Many people are becoming accustomed to hearing about sex addiction or seeing something about sex addiction in the news. Political scandals and movies such as Shame can make it seem like sex addiction is something new. The truth is those who work in the field have been battling to create legitimacy for sex addiction in the medical field for years.
Anyone who tries to seek treatment for sexual addiction quickly comes to find that most Certified Sex Addiction Therapists do not accept insurance. While there may be multiple reasons for this, one reason is that insurance does not cover the treatment of sexual addiction or sexual compulsivity. While this may be confusing to someone who is not in the mental health field, there is actually a reason for the lack of coverage. Insurance companies will cover treatment for mental health issues that have made it into the DSM. The current version of the DSM is the DSM-IV-TR. Sexual Compulsivity is not in the DSM.
There is a new version of the DSM, the DSM-V, which is slated for publication in spring of 2013. There has been a solid flight by those in the field of sexual addiction treatment to have sexual addiction; termed Hypersexual Disorder, included in the next DSM. This debate was placed in the hands of the Work Group on Sexual and Gender Identity Disorders. The call for research on this subject was taken up by several researchers including Dr. Rory Reid, a prominent researcher in the field of Hypersexual Disorder. Recently, Dr. Reid and his fellow researchers published the findings in a field trial for the DSM-V in the Journal of Sexual Medicine.
The term sex addict has been bandied about in popular culture in the same way the term bi-polar is sometimes been used to describe a moody person. To clarify what the DSM-V committee is talking about it helps to share the criteria for Hypersexual Disorder:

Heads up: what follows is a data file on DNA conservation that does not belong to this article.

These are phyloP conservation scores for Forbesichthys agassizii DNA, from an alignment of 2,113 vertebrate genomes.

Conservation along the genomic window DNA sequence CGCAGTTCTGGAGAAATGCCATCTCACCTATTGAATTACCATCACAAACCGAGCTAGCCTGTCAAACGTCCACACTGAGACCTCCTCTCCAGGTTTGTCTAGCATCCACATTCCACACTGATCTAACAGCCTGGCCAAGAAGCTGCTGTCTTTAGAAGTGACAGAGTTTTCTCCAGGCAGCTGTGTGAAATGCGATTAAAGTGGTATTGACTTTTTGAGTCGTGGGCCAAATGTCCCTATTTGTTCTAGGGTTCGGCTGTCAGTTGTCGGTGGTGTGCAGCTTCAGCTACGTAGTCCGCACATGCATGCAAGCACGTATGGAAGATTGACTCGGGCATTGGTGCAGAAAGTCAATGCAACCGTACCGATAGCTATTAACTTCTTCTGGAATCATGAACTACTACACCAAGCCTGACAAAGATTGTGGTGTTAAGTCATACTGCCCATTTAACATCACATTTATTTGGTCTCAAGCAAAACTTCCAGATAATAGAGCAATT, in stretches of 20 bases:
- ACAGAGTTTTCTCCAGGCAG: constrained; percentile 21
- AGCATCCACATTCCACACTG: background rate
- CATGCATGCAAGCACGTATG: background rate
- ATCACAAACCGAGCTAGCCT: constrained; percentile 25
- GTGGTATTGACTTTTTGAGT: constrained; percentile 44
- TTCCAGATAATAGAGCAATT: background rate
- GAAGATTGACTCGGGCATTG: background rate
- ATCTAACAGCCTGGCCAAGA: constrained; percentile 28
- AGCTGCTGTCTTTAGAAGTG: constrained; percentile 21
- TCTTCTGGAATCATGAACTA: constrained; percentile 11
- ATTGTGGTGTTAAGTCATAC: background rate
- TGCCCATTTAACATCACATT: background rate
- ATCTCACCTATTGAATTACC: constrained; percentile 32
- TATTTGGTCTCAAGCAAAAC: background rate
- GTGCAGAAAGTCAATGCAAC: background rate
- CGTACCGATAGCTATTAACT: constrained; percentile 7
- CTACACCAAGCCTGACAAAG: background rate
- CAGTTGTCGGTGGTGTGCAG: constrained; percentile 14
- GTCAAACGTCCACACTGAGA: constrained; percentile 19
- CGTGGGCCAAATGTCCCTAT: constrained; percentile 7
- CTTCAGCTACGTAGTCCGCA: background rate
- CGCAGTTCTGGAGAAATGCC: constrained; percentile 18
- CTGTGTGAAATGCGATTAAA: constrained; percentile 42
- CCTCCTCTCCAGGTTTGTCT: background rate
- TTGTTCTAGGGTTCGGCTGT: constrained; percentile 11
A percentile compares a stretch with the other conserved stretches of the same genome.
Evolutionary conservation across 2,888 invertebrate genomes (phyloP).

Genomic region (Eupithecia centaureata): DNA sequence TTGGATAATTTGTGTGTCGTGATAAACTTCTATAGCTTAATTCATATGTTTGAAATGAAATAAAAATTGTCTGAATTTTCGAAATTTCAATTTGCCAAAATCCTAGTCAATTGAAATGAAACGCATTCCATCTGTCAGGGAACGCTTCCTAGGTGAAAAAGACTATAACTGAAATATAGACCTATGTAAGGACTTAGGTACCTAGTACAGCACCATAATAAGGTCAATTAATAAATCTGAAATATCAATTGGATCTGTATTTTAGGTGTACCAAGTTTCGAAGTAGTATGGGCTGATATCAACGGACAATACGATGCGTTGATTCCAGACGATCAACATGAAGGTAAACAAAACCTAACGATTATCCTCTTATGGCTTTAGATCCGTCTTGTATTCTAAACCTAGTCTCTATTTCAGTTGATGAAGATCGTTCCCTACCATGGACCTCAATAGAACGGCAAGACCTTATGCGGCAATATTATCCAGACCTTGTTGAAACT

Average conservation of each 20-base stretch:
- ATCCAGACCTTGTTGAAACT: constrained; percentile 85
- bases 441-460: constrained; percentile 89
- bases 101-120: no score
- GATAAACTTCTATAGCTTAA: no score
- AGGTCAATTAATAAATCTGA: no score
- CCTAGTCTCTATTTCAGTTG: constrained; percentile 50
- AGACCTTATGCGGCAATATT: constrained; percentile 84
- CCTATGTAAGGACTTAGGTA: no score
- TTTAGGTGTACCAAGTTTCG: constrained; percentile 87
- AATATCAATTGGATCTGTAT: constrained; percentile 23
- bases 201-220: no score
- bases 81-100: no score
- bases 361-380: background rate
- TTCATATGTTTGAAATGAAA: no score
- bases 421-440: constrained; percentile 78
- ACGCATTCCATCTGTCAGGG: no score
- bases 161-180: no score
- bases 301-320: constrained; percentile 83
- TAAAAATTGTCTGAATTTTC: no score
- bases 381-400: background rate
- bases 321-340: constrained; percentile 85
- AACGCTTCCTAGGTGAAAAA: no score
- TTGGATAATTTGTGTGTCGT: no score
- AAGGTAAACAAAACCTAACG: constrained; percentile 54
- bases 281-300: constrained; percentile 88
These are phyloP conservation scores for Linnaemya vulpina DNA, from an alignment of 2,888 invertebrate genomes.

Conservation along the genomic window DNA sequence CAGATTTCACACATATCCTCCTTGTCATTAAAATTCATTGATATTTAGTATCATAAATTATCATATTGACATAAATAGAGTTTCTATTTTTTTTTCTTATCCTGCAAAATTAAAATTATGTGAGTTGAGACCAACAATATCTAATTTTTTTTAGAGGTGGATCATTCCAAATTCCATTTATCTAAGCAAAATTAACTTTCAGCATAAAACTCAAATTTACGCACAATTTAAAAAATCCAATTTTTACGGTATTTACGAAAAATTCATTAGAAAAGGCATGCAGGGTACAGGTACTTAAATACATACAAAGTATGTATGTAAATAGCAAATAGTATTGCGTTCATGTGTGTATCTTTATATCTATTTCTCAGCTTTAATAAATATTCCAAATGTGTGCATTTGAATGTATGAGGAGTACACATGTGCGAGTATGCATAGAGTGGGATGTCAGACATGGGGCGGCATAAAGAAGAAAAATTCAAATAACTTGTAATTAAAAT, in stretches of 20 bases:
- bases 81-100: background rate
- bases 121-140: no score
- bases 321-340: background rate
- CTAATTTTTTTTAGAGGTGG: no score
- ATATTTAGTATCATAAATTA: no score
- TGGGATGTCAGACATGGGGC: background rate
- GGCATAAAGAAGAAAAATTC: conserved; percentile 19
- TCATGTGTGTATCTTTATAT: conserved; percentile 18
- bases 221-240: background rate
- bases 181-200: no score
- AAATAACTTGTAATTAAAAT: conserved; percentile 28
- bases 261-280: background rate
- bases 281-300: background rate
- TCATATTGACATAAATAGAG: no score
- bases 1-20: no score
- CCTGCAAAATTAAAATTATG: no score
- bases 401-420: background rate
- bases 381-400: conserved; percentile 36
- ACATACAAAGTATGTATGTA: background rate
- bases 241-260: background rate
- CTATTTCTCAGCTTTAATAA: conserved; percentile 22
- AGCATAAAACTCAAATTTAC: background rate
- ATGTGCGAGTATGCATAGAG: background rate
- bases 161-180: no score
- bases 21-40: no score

A. Over a period of at least six months, recurrent and intense sexual fantasies, sexual urges, with four or more of the following criteria:
a. Excessive time is consumed by sexual fantasies and urges, and by planning for and engaging in sexual behavior.
b. Repetitively engaging in these sexual fantasies urges and behavior in response to dysphonic mood states (e.g. anxiety, depression, boredom, and irritability).
c. Repetitively engaging in these sexual fantasies urges and behavior in response to stressful events.
d. Repetitive and unsuccessful efforts to control or significantly reduce these sexual fantasies, urges and behavior,
e. Repetitively engaging in sexual behavior while disregarding the risk for physical or emotional harm to self or others.
B. There is clinically significant impersonal distress or impairment in social, occupational, or other important areas of functioning associated with the frequency and intensity of these sexual fantasies, urges or behavior.
C. These sexual fantasies, urges and behavior are not due to direct physiological effects of exogenous substances (e.g. drugs of abuse or medications), a co-occurring general medical condition or to manic episodes.
D. The person is at least 18 years of age.
Specify if masturbation, pornography, sexual behavior with consenting adults, cybersex, telephone sex and strip clubs.
Now that we know what we are looking for, let’s look at Reid et. als study. First, why do we need studies like this? Before the APA can include a mental health disorder they need to know that it is not only valid but that there are reliable diagnostic criteria that can be used to assess the presence of the disorder. The recent study published by Reid et. al. aimed to assess the reliability and validity of the proposed diagnostic criteria for Hypersexual Disorder.
The study was conducted at out-patient treatment sites in four states. The clinicians used nine measures to gather information about the clients coming into treatment for Hypersexual Disorder. As this is an academic article, I am not going to discuss the details of the study measures or statistics. The main finding of importance is that the proposed criteria for Hypersexual Disorder can be applied in a reliable fashion as well as are stable over short periods of time.
The question for someone not in the academic community might be, so what? What does this mean? Honestly, for the person suffering from sexual compulsivity, this study really doesn’t help! What this study is, is a first step towards legitimizing Hypersexual Disorder as an accepted mental health issue. That acceptance can help reduce the societal stigma of being a sex addict and could, hopefully, eventually increase access to treatment for those unable to pay for treatment out of pocket.
Reid et. al (2012). Report of Findings in a DSM-5 Field Trial for Hyperseuxal Disorder. Journal of Sexual Medicine, VOl 9, Issue 11, 2868-2877.